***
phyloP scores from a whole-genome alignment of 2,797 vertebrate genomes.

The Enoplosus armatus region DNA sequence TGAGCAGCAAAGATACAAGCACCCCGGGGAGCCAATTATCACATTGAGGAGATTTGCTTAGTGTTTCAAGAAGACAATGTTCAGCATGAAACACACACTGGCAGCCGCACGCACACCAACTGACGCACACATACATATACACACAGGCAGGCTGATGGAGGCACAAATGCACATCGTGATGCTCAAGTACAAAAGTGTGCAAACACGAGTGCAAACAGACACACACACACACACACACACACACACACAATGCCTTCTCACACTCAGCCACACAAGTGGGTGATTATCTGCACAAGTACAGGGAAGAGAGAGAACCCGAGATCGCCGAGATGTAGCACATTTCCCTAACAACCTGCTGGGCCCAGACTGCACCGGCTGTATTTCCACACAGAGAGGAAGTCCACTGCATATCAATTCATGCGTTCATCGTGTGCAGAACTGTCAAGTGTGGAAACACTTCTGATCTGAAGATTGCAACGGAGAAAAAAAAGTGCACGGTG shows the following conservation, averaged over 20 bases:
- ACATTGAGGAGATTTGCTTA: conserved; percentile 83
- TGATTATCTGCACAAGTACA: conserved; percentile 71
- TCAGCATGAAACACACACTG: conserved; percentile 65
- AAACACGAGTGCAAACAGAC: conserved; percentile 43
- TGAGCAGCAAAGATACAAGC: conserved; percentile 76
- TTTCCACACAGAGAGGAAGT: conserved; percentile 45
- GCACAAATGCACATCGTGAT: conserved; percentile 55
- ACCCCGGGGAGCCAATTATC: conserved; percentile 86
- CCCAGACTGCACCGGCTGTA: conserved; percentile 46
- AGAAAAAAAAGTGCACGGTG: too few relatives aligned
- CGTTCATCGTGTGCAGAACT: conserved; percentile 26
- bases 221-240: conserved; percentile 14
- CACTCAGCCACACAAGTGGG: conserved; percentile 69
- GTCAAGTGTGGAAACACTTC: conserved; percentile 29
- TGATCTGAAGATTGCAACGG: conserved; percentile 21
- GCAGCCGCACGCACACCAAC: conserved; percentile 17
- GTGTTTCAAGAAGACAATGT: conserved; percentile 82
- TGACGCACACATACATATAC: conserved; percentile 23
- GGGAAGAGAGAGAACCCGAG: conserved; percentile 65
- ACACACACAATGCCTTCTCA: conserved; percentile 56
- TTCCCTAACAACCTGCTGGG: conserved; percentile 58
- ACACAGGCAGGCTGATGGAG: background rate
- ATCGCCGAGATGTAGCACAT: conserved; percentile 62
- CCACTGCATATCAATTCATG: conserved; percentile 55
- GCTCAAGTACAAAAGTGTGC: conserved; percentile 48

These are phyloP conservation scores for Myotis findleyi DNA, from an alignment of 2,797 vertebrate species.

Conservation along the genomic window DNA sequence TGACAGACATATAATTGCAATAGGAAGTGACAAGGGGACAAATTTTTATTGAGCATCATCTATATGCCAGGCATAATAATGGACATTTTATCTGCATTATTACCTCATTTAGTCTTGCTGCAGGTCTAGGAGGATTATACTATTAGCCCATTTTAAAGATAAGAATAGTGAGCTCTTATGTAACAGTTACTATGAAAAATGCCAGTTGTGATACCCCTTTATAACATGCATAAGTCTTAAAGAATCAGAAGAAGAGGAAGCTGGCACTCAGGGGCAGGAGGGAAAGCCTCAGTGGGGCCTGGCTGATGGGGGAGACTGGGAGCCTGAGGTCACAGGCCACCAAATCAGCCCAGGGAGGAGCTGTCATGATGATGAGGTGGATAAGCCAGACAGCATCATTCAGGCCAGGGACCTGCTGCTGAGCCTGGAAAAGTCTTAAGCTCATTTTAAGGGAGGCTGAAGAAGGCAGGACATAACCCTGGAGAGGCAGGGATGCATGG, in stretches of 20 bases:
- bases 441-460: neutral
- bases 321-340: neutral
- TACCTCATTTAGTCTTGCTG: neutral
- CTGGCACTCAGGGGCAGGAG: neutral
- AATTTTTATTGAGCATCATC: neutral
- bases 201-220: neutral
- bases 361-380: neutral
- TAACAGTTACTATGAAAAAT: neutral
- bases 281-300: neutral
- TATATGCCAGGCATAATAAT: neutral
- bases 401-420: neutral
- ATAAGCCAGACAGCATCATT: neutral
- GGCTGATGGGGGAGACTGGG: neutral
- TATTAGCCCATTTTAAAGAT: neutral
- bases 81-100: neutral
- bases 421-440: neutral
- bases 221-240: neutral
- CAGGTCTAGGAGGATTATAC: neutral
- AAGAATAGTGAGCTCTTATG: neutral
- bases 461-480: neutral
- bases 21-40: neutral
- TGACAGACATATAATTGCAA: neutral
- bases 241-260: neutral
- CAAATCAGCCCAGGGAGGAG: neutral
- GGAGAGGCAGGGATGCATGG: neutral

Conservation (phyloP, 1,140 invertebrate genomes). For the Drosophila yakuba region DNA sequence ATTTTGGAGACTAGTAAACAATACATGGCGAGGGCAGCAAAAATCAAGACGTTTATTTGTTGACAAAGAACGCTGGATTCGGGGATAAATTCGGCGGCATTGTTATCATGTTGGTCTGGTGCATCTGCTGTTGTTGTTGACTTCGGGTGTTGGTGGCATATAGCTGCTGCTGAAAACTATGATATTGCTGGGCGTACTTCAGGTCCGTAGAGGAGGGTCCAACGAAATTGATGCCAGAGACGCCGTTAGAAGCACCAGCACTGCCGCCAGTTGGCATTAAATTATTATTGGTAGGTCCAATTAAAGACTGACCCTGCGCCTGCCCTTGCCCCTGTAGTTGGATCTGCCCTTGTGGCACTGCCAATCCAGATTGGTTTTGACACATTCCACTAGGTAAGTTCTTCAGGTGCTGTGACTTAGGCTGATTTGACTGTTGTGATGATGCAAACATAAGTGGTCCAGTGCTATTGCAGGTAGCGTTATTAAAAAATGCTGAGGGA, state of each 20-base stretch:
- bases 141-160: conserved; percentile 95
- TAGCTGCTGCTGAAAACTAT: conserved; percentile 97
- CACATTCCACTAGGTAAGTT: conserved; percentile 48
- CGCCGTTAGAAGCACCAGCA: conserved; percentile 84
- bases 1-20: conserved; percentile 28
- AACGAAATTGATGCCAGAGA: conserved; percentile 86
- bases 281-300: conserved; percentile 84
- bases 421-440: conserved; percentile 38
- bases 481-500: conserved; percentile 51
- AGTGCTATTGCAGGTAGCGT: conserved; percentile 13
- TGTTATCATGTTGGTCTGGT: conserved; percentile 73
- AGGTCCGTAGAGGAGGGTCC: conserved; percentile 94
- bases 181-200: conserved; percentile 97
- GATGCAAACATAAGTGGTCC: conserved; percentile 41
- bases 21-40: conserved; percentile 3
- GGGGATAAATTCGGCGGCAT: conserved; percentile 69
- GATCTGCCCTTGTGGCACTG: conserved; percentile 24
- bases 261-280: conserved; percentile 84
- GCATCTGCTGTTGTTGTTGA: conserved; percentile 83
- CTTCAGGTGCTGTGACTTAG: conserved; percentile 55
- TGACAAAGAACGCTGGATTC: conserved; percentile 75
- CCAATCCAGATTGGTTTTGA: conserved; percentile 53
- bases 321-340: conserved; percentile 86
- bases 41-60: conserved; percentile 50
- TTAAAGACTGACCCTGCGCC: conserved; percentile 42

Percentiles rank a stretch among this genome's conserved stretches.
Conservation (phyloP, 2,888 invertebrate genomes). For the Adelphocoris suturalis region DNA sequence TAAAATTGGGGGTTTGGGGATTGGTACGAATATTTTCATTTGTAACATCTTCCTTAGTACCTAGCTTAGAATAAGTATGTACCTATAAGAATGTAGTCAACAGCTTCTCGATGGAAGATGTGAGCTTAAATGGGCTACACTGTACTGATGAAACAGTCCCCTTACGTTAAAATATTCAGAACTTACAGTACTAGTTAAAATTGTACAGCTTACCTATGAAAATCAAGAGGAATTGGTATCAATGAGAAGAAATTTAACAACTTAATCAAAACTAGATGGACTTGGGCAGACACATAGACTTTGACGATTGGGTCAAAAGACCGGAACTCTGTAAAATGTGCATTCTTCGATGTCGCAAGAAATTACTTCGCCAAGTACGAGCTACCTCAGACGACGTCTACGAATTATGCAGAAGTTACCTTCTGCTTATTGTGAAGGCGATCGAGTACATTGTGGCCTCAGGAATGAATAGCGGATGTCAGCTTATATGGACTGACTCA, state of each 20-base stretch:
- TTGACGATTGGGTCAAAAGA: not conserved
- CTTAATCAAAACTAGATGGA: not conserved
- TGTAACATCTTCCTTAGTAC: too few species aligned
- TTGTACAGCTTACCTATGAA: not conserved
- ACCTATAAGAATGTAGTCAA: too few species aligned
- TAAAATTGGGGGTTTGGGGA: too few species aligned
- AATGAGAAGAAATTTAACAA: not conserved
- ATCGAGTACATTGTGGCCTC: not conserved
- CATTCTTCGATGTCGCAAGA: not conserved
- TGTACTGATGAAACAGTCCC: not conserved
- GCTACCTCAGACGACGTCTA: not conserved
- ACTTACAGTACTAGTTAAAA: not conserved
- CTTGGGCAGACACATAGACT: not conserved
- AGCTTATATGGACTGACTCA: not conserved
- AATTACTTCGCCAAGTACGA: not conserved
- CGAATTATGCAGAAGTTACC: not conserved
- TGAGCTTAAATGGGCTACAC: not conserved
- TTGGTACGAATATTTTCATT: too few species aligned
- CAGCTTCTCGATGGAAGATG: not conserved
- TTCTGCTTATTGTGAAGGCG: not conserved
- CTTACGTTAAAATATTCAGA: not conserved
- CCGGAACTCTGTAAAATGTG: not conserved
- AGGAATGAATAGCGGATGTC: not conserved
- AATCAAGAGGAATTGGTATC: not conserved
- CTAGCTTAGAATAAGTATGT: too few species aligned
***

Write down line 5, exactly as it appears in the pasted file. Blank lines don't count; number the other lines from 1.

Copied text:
- TCAGCATGAAACACACACTG: conserved; percentile 65